The middle of the road recommendation does not include an insulation retrofit, and therefore an ERV (energy recovery ventilator) will not be necessary either. My neighbor’s “leaky” house, without much of an air or moisture barrier built into the walls [craftsman note: the walls in a couple of the rooms upstairs are pretty cold during the winter months. Makes you want to position the bed in the middle of the room, like a residential island or something], actually results in the desirable effect of ventilating the home. Of course, this is not ideal because it makes the house feel drafty and colder than the thermostat would indicate. Nonetheless, the ventilation needs are met.

Of course, what I want to know is approximately what a retrofit as well as a new installation in a 2000 sq. ft. home would cost. My engineer friend wasn’t willing to venture a guess, so I guess until I’m ready to get an estimate I’ll just have to sit and wonder what the cost of high speed air might be.

The French Bring Sexy Back To The Kitchen

Nov 20, 2007 |  by  |  Hot Finds, On the Web  |  Share

rosieres2 The French Bring Sexy Back To The KitchenTalk about a slick, vintage design. French company, Rosieres has put together a very cool line of traditional appliances that come in a selection of unique colors that scream custom paint job. Retro knobs, analog timer and old school curves reminiscent of an era long gone when moms wore aprons and had dinner on the table when pops got home.
The oven also comes with a built-in rotisserie, which is money because a twirlin’ turkey in my oven would be an excellent conversation starter. I don’t know the cost of these beauties, but I’d venture to guess they aren’t affordable – ya know, like Home Depot style.
Price tags aside, these stylish appliances just might be a perfect fit for those looking to add a touch of old world to a new home build or to go old school in their current kitchen.
Additional Photos:
rosieres1.thumbnail The French Bring Sexy Back To The Kitchen rosieres3.thumbnail The French Bring Sexy Back To The Kitchen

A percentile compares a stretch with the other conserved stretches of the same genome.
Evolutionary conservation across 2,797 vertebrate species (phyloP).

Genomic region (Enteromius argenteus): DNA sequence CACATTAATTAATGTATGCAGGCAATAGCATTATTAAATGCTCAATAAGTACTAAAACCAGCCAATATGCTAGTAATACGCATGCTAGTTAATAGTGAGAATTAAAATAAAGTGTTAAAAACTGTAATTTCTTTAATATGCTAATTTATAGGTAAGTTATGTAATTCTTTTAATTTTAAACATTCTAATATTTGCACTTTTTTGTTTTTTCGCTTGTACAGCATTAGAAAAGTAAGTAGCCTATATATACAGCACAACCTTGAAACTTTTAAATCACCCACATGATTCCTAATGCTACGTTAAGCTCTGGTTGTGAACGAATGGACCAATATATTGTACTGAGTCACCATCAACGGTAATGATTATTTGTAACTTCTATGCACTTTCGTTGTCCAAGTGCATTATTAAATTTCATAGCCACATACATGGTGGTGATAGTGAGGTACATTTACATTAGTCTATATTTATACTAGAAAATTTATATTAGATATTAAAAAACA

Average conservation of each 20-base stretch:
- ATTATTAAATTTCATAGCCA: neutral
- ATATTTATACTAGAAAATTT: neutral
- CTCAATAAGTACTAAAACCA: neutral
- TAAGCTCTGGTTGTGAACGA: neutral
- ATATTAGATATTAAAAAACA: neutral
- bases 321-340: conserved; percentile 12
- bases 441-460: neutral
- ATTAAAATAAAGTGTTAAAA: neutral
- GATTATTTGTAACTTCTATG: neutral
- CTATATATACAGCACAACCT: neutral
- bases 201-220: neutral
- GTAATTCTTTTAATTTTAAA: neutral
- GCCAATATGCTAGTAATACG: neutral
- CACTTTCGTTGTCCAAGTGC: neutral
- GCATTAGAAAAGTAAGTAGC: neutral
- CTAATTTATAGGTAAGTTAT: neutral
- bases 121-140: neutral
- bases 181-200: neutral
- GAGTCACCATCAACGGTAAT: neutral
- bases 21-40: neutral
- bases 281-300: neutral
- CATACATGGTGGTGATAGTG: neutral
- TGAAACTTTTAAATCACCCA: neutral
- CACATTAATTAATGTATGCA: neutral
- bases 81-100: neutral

Odd or Innovative Craftsman House Plan: You Decide

Nov 6, 2007 |  by  |  House Plans  |  Share

craftsman13 Odd or Innovative Craftsman House Plan: You DecideMilwaukee Craftsman’s 2000+ sq. ft. “Fond du Lac” house plan has a very unique exterior – with steep roof lines, side dormers, a breezeway and an attached garage that faces westward. The floor plan has a few quirks as well. The living room oddly extends to the front of the house, bedrooms #1 and #2 have confining shapes, the master bedroom has a master dressing area rather than a closet, there’s a creatively placed sitting area on the second floor, and there isn’t a single tub in the entire house.
Granted, it’s just a house plan and you can pay someone to make any changes you’d like, but when looking at stock plans you want something as close to perfect as possible – which this is not.
Still, there’s something I like about this place – the openness, the large mudroom, the 3-car garage, the desk area in the kitchen…I see it all and can’t help but think that we could make it work.
Clearly, the style of a home is representative of the owner. Odd and quirky is okay with me. I don’t dig taking baths anyways.
View Floorplans:
mc100firstflplan.thumbnail Odd or Innovative Craftsman House Plan: You Decide mc100secondflplan.thumbnail Odd or Innovative Craftsman House Plan: You Decide